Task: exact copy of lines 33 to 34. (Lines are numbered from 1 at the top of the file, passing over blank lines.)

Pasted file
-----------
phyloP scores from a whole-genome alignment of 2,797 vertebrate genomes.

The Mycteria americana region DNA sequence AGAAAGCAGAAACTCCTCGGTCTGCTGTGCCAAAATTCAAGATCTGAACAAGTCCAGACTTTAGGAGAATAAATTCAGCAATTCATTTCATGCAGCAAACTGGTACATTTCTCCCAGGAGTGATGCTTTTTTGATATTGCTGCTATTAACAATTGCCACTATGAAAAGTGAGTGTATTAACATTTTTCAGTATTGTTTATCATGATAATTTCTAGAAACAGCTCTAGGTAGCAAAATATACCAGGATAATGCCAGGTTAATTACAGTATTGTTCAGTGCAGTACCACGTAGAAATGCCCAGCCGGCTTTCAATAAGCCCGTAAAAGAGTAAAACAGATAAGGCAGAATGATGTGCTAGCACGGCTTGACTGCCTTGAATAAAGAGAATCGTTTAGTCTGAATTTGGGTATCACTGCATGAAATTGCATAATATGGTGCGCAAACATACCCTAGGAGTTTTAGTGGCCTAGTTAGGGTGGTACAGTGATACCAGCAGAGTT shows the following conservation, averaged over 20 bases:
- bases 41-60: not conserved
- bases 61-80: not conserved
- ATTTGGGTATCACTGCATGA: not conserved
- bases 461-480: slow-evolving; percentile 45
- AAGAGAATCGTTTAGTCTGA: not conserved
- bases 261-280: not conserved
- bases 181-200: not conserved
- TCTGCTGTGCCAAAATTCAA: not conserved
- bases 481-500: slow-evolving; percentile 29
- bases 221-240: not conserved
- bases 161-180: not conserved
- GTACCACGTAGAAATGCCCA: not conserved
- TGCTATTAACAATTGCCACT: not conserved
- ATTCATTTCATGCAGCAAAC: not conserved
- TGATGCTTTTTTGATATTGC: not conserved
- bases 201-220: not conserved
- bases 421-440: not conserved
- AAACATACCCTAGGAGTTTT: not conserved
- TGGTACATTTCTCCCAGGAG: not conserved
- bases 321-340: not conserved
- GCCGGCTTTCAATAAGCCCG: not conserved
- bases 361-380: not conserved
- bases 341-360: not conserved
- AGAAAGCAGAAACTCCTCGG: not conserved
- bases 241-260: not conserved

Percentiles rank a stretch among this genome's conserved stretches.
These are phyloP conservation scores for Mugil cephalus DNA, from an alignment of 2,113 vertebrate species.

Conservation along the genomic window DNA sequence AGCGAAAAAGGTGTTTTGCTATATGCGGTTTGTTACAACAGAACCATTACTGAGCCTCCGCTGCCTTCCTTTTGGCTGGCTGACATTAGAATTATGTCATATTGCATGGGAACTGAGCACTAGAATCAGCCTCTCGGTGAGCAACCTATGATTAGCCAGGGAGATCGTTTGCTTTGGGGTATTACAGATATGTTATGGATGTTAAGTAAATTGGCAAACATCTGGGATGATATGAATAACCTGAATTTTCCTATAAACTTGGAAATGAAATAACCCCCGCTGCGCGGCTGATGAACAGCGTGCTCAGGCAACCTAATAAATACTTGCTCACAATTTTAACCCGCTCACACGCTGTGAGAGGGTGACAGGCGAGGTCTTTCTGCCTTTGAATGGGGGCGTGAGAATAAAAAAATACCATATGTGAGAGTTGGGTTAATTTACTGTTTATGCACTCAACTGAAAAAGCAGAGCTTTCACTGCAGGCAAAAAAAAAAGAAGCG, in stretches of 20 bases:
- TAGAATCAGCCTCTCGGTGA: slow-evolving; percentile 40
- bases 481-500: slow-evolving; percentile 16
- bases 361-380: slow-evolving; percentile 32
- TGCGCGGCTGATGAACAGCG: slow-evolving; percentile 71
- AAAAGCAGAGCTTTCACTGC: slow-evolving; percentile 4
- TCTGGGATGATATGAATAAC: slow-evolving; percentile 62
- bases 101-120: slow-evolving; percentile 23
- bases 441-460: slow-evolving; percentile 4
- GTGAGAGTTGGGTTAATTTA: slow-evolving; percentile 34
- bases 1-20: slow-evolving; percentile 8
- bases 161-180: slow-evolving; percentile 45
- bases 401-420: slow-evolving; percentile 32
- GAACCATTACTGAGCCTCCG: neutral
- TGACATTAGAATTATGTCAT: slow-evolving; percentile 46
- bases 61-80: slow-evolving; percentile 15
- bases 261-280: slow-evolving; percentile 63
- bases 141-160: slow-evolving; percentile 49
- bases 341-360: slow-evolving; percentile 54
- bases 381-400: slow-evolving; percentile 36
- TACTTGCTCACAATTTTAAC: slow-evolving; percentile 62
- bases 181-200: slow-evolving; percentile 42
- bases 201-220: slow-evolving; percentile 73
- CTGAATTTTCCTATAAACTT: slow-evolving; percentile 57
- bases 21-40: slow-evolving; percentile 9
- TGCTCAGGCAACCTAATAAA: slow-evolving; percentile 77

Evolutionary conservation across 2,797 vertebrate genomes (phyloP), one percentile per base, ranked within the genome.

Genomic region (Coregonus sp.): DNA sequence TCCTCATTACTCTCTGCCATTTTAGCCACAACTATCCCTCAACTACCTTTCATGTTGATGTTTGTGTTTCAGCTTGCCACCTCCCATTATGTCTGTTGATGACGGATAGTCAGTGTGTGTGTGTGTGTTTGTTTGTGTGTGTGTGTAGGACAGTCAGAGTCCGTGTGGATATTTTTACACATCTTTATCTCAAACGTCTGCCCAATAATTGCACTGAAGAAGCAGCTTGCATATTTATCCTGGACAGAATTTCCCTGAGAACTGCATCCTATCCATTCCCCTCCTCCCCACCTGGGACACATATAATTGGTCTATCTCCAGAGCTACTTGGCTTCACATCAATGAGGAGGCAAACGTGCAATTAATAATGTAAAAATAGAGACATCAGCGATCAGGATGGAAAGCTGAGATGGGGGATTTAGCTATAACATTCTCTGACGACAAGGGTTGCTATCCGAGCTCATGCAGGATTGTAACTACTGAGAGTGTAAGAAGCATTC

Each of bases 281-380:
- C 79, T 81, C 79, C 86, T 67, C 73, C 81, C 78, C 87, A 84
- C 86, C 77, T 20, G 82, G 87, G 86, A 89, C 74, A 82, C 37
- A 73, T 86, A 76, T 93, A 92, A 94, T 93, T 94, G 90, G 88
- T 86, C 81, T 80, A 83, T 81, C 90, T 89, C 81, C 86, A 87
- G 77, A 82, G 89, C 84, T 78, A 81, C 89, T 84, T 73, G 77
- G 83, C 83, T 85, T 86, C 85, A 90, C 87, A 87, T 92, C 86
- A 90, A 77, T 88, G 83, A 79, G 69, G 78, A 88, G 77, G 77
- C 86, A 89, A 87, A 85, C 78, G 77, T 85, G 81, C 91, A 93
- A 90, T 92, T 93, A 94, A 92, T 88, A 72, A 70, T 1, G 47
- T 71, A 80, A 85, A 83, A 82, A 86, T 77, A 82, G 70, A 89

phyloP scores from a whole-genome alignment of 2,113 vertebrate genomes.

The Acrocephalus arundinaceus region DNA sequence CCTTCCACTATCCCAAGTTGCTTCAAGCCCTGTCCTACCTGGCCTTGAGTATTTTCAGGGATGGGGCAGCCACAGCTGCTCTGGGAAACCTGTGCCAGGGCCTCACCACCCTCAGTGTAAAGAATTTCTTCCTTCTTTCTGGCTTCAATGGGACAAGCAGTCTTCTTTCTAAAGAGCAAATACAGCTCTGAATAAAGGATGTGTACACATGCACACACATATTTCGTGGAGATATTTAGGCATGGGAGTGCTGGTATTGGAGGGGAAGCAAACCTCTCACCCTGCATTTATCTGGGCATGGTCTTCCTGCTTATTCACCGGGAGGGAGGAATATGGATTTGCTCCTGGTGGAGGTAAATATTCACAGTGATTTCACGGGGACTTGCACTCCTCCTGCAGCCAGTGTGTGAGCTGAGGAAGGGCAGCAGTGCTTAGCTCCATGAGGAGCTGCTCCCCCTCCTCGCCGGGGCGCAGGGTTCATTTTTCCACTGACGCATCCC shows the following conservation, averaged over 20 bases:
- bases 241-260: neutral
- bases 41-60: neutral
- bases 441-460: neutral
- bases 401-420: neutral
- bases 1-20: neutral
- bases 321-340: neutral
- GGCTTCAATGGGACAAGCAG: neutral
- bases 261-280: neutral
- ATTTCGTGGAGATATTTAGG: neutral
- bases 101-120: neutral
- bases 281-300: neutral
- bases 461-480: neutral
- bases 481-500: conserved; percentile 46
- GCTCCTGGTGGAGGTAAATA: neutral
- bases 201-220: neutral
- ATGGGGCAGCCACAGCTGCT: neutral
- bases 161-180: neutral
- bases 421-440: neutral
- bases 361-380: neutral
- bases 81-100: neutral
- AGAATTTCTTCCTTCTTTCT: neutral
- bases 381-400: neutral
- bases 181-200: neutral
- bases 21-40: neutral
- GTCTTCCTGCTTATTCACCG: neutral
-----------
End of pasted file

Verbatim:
- bases 361-380: slow-evolving; percentile 32
- TGCGCGGCTGATGAACAGCG: slow-evolving; percentile 71